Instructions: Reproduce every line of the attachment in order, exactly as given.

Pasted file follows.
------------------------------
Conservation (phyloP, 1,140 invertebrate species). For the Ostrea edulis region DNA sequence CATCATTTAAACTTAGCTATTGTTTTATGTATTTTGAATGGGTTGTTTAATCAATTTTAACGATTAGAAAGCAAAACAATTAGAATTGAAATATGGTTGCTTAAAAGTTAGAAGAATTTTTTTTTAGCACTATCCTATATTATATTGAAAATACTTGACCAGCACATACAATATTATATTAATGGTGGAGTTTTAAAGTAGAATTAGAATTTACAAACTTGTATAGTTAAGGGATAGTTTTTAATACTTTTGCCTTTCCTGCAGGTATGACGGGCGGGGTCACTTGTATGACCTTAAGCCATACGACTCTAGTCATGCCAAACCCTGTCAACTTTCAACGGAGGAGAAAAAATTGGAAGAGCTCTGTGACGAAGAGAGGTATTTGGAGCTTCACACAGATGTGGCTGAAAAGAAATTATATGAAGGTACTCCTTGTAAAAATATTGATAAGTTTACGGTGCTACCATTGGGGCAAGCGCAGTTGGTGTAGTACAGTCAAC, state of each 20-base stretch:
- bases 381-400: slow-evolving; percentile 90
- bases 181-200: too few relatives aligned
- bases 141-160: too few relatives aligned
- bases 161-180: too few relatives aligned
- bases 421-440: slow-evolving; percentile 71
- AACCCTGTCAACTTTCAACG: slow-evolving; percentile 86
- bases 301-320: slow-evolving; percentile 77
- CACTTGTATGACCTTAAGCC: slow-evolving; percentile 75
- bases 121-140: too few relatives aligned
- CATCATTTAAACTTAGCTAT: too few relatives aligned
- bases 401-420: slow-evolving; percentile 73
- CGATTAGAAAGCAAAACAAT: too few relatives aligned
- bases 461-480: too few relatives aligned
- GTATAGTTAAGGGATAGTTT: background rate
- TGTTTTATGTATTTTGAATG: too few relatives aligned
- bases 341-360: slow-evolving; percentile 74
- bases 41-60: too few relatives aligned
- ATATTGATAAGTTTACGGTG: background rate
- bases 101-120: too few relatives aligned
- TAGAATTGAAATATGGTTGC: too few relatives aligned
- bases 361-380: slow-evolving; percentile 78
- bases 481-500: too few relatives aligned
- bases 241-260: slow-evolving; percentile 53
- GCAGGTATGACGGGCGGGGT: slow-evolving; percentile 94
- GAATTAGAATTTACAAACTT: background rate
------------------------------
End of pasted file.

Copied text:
Conservation (phyloP, 1,140 invertebrate species). For the Ostrea edulis region DNA sequence CATCATTTAAACTTAGCTATTGTTTTATGTATTTTGAATGGGTTGTTTAATCAATTTTAACGATTAGAAAGCAAAACAATTAGAATTGAAATATGGTTGCTTAAAAGTTAGAAGAATTTTTTTTTAGCACTATCCTATATTATATTGAAAATACTTGACCAGCACATACAATATTATATTAATGGTGGAGTTTTAAAGTAGAATTAGAATTTACAAACTTGTATAGTTAAGGGATAGTTTTTAATACTTTTGCCTTTCCTGCAGGTATGACGGGCGGGGTCACTTGTATGACCTTAAGCCATACGACTCTAGTCATGCCAAACCCTGTCAACTTTCAACGGAGGAGAAAAAATTGGAAGAGCTCTGTGACGAAGAGAGGTATTTGGAGCTTCACACAGATGTGGCTGAAAAGAAATTATATGAAGGTACTCCTTGTAAAAATATTGATAAGTTTACGGTGCTACCATTGGGGCAAGCGCAGTTGGTGTAGTACAGTCAAC, state of each 20-base stretch:
- bases 381-400: slow-evolving; percentile 90
- bases 181-200: too few relatives aligned
- bases 141-160: too few relatives aligned
- bases 161-180: too few relatives aligned
- bases 421-440: slow-evolving; percentile 71
- AACCCTGTCAACTTTCAACG: slow-evolving; percentile 86
- bases 301-320: slow-evolving; percentile 77
- CACTTGTATGACCTTAAGCC: slow-evolving; percentile 75
- bases 121-140: too few relatives aligned
- CATCATTTAAACTTAGCTAT: too few relatives aligned
- bases 401-420: slow-evolving; percentile 73
- CGATTAGAAAGCAAAACAAT: too few relatives aligned
- bases 461-480: too few relatives aligned
- GTATAGTTAAGGGATAGTTT: background rate
- TGTTTTATGTATTTTGAATG: too few relatives aligned
- bases 341-360: slow-evolving; percentile 74
- bases 41-60: too few relatives aligned
- ATATTGATAAGTTTACGGTG: background rate
- bases 101-120: too few relatives aligned
- TAGAATTGAAATATGGTTGC: too few relatives aligned
- bases 361-380: slow-evolving; percentile 78
- bases 481-500: too few relatives aligned
- bases 241-260: slow-evolving; percentile 53
- GCAGGTATGACGGGCGGGGT: slow-evolving; percentile 94
- GAATTAGAATTTACAAACTT: background rate